The Pittsburgh Steelers and Saint Vincent College have had the second-longest working relationship between any NFL team and their training camp partner, behind the Green Bay Packers—and possibly now the longest, as the Packers are not returning to their traditional location this year.
The Steelers have utilized the grounds of Saint Vincent as their training camp destination since 1966, and they had an unbroken working relationship right up until the COVID-19 pandemic, which for the past two seasons prevented teams, enforced by the NFL, from traveling off-site.
But Pittsburgh is gearing up to head back out to Latrobe in 2022 for the first time in years, a week from now, and head coach Mike Tomlin shared his thoughts on the significance of the Steelers’ relationship with the college and the city in a video posted on the team’s website.
“Latrobe and Saint Vincent is a nostalgic venue for me”, he said. “I not only think about the 15 years that I’ve had to enjoy, but I also think about the ones that have come before me. World-championship-caliber teams, some of the best teams and best players ever to play the game. When I walk down that hill at Saint Vincent, I think about, ‘That’s the same track that Bill Cowher and Chuck Noll walked as well’, and it’s humbling and inspiring”.
Neither Noll nor Cowher ever conducted a training camp as a head coach without it being on the grounds of Saint Vincent College. Every single championship team in Steelers history prepared for the season on what is now known as Chuck Noll Field, and housed its players in their dormitories, and patronized the establishments in the city of Latrobe.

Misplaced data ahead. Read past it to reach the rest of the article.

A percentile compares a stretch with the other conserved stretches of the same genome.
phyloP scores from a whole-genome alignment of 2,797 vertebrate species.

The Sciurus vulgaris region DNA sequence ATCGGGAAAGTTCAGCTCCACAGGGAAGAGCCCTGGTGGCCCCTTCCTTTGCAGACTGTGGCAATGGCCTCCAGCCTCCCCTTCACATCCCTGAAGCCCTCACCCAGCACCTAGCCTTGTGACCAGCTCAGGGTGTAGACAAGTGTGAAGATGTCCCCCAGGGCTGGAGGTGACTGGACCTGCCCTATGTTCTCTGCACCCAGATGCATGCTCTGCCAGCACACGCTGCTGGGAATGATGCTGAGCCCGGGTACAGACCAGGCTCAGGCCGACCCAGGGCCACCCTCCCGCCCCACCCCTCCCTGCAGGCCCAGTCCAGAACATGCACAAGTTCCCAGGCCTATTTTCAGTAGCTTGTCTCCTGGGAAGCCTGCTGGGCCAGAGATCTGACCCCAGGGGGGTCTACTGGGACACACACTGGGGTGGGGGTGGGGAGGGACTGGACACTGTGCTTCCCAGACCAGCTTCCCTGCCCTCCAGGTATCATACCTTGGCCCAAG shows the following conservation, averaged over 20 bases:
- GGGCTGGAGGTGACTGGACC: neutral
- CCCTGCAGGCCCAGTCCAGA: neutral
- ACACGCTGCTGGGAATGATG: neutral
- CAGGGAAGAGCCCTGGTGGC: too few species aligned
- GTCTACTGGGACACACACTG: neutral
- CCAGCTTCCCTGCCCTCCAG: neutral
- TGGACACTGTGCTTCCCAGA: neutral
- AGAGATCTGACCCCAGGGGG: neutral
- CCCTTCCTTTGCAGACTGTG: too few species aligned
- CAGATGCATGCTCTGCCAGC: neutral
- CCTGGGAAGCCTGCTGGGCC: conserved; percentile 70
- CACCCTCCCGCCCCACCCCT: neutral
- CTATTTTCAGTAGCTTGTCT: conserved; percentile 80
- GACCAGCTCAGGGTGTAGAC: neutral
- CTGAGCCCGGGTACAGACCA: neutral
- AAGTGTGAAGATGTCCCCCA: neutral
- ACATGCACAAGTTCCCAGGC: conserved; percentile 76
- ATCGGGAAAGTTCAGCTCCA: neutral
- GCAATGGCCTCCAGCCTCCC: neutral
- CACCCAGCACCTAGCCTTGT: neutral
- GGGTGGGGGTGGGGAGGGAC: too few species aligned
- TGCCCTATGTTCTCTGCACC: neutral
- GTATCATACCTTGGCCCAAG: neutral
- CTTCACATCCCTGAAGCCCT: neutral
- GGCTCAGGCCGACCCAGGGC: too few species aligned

It’s a tradition that at least Tomlin is more than happy to revive. The opinions of the players are probably a lot more mixed, but those who understand the history of the grounds there as it relates to the stars who came before them perhaps appreciate it a little more.
Guys like Chase Claypool and Alex Highsmith and Najee Harris and Pat Freiermuth haven’t experienced Latrobe yet, or the live crowds that gather there. They had their first (or first two) training camps inside of Heinz Field, a very different experience.
Now, I’m not the one who has to sleep in a dorm or anything like that, so I can’t speak for the players’ experiences and certainly can’t question anybody’s right to bemoan the inconveniences, including being away from family, that are involved in the Steelers’ traditional training camp process.
But you can’t beat the atmosphere or the history, that’s for sure, and the Steelers value that sort of hermetic aspect that Saint Vincent provides, where the focus is almost constantly on football and on growing as a team. They’ve been without that for the past two years, but now it’s time to revive that tradition.